the toss of the head

uld howffs; he’ll be off the country by this time. He has gude friends some gate or other, for a’ the life he’s led; he’s been weel educate.”
“He’ll grace the gallows the better,” said Mr. Sharpitlaw; “a desperate dog, to murder an officer of the city for doing his duty! Wha kens wha’s turn it might be next? — But cheap ghd air you saw him plainly?”
“As plainly as I see you.”
“How was he dressed?” said Sharpitlaw.
“I couldna weel see; something of a woman’s bit mutch on his head; but ye never saw sic a ca’-throw. Ane couldna hae een to a’ thing.”
“But did he speak to no one?” said Sharpitlaw.
“They were a’ speaking and gabbling through other,” said Ratcliffe, who was obviously unwilling to carry his evidence farther than he could possibly help.
“This will not do, Ratcliffe,” said the procurator; “you must speak out — out — out,” tapping the table emphatically, as he repeated that impressive monosyllable.
“It’s very hard, sir,” said the prisoner; “and but for the under-turnkey’s place —”
“And the reversion of the captaincy — the captaincy of the Tolbooth, man — that is, in case of gude behaviour.”
“Ay, ay,” said Ratcliffe, “gude behaviour! — there’s the deevil. And then it’s waiting for dead folk’s shoon into the bargain.”
“But Robertson’s head Buy discount ghd straighteners cheap sale uk will weigh something,” said Sharpitlaw; “something gey and heavy, Rat; the town maun show cause — that’s right and reason — and then ye’ll hae fre cheap ghds edom to enjoy your gear honestly.”
“I dinna ken,” said Ratcliffe; “it’s a queer way of beginning the trade of honesty — but deil ma care. Weel, then, I heard and saw him speak to the wench Effie Deans, that’s up there for child-murder.”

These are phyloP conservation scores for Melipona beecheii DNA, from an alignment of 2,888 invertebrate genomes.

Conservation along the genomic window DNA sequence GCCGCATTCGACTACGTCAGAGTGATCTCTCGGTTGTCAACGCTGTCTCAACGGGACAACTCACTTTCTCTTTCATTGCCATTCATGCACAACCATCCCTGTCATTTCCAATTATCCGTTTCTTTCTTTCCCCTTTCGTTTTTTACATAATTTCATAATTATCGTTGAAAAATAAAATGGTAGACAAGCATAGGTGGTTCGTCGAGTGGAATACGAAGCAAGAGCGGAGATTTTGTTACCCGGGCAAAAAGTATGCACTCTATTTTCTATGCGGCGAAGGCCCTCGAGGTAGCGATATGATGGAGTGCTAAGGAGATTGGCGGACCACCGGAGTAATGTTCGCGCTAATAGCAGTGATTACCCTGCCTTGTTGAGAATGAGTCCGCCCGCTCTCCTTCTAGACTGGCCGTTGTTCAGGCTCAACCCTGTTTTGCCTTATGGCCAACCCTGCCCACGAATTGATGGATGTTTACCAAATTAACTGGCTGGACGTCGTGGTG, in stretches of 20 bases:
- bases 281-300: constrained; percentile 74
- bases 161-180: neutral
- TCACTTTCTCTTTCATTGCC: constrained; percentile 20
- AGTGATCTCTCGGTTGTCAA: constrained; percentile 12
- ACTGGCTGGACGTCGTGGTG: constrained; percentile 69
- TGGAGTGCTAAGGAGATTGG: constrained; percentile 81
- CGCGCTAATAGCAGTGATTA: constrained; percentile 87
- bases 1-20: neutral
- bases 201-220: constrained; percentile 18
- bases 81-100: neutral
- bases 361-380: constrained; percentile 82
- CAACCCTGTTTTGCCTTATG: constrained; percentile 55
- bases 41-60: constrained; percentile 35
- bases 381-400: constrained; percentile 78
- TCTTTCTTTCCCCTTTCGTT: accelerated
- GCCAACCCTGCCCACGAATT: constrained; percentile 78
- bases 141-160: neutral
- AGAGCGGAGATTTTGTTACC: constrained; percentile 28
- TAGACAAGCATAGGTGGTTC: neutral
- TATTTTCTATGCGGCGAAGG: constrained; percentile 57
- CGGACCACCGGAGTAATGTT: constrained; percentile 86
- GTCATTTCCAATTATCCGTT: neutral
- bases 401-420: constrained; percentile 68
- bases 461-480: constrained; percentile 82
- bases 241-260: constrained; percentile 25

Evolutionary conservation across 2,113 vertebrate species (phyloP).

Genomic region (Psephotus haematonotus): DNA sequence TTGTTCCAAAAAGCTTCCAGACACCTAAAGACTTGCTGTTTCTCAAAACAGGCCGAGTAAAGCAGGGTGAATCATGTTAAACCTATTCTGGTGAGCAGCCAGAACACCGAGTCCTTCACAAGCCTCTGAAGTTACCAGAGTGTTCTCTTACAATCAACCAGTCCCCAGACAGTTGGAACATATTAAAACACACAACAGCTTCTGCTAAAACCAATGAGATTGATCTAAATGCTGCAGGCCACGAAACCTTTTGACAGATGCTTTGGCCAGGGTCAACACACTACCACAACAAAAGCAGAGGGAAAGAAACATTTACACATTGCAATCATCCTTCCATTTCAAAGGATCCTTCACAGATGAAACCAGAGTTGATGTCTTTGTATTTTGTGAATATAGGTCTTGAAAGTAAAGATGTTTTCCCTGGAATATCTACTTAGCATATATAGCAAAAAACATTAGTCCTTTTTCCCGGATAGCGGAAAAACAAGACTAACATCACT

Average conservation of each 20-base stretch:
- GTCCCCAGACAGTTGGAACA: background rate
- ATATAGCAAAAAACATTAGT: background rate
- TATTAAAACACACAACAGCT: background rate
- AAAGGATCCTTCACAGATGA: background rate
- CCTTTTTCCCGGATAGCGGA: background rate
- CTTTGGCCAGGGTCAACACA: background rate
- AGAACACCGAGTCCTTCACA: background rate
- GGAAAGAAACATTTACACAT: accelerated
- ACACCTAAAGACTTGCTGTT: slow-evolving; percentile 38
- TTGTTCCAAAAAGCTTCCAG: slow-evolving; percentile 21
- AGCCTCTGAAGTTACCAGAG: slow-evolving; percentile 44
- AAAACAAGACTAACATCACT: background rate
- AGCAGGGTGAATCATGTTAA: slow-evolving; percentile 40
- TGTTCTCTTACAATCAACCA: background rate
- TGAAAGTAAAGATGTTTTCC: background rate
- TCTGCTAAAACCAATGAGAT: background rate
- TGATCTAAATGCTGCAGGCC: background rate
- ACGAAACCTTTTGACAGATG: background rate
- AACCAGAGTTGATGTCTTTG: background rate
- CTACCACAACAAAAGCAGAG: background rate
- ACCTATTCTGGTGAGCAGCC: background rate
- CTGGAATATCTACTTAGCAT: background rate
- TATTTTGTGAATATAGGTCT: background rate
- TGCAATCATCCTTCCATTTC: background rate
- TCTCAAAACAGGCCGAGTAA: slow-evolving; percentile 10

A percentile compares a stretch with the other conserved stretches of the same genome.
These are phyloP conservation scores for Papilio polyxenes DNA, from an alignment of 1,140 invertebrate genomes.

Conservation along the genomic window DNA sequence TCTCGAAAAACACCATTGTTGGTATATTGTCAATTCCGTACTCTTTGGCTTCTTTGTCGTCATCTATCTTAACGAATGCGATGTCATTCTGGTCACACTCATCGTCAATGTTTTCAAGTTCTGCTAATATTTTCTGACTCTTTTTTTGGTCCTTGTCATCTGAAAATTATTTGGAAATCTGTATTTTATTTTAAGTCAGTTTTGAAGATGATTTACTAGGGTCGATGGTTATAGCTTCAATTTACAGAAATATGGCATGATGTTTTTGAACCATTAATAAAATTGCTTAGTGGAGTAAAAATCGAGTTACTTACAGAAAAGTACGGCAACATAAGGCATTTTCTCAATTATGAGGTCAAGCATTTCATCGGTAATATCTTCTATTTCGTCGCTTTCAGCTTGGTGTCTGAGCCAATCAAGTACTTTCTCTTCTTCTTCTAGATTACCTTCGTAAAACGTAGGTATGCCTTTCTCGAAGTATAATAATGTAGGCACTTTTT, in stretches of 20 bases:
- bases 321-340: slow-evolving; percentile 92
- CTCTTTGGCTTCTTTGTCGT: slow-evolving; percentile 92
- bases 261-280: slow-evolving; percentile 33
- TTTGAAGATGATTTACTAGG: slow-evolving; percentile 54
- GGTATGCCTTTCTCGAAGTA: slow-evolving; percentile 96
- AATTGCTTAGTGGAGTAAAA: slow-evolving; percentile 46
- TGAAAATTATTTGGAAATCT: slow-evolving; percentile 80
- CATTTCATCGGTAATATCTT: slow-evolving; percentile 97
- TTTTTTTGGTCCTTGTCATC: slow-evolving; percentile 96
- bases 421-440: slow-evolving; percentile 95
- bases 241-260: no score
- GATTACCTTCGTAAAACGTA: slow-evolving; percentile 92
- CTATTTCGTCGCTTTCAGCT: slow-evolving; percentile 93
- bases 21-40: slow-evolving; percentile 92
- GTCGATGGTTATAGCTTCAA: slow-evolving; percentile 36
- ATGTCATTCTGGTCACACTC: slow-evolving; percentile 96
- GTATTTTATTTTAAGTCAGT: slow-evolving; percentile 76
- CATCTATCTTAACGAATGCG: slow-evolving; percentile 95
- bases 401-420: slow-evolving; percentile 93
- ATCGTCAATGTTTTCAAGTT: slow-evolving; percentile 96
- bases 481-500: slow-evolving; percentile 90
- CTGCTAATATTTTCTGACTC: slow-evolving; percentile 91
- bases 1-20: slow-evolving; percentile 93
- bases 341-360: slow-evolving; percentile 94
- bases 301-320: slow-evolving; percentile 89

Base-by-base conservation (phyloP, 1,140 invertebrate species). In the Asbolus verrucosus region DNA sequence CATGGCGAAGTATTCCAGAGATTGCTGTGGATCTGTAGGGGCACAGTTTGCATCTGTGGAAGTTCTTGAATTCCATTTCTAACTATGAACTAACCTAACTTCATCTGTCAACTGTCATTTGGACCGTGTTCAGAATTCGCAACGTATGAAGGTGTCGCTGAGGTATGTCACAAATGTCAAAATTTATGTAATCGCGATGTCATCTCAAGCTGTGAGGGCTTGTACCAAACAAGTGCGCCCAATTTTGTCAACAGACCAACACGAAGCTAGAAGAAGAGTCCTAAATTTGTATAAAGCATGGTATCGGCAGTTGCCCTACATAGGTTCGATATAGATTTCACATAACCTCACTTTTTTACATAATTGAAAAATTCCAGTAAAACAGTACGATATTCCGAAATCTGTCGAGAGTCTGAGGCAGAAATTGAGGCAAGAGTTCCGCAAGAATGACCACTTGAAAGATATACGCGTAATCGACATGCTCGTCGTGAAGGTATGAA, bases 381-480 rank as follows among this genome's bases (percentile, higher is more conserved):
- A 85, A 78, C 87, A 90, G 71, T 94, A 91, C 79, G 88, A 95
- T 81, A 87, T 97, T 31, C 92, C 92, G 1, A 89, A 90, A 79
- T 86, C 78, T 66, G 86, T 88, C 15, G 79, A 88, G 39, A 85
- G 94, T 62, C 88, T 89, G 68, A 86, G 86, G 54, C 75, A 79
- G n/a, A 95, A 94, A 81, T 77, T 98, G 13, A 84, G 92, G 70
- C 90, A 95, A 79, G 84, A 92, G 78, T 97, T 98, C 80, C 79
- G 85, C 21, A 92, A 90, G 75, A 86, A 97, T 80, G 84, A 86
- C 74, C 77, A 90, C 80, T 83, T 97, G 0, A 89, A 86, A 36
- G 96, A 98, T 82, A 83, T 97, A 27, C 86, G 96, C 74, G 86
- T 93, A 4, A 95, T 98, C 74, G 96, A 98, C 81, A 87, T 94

“The deil ye did? Rat, this is finding a mare’s nest wi’ a witness. — And the man that spoke to Butler in the Park, and that was to meet wi’ Jeanie Deans at Muschat’s Cairn — whew! lay that and that together? As sure as I live he’s been the father o discount ghd straighteners f the lassie’s wean.”
“There hae been waur guesses than that, I’m thinking,” observed Ratcliffe, turning his quid of tobacco in his cheek, and squirting out the juice. “I heard something a while syne about his drawing up wi’ a bonny quean about the Pleasaunts, and that it was a’ Wilson could do to keep him frae marrying her.”
Here a city officer entered, and told Sharpitlaw that they had the w ghd straighteners cheap oman in custody whom he had directed them to bring before him.
“It’s little matter now,” said he, “the thing is taking another turn; however, George, ye may bring her in.”
The officer retired, and introduced, upon his return, a tall, strapping wench of eighteen or twenty, dressed, fantastically, in a sort of blue riding-jacket, with tarnished lace, her hair clubbed like that of a man, a Highland bonnet, and a bunch of broken feathers, a riding-skirt (or petticoat) of scarlet camlet, embroidered with tarnished flowers. Her features were coarse and masculine, yet at a little ghd straighteners distance, by dint of very bright wild-looking black eyes, an aquiline nose, and a commanding profile, appeared rather handsome. She flourished the switch she held in her hand, dropped a courtesy as low as a lady at a birth-night introduction, recovered herself seemingly according to Touchstone’s directions to Audrey, and opened the conversation without waiting till any questions were asked.
“God gie your honour gude-e’en, and mony o’ them, bonny Mr. Sharpitlaw! — Gude-e’en to ye, Daddie Ratton — they tauld me ye were hanged, man; or did ye get out o’ John Dalgleish’s hands like half-han cheap ghd flat iron git Maggie Dickson?”
“Whisht, ye daft jaud,” said Ratcliffe, “and hear what’s said to ye.”
“Wi’ a’ my heart, Ratton. Great preferment for poor Madge to be brought up the street wi’ a grand man, wi’ a coat a’ passemented wi’ worset-lace, to speak wi’ provosts, and bailies, and town-clerks, and prokitors, at this time o’ day — and the haill town looking at me too — This is honour on earth for ance!”
“Ay, Madge,” said Mr. Sharpitlaw, in a coaxing tone; “and ye’re dressed out in your braws, I see; these are not your every-da ghd outlet ys’ claiths ye have on.”
“Deil be in my fingers, then!” said Madge —“Eh, sirs!” (observing Butler come into the apartment), “there’s a minister in the Tolbooth — wha will ca’ it a graceless place now? — cheap ghd wide plate straighteners I’se warrant he’s in for the gude auld cause — but it’s be nae cause o’ mine,” and off she went into a song —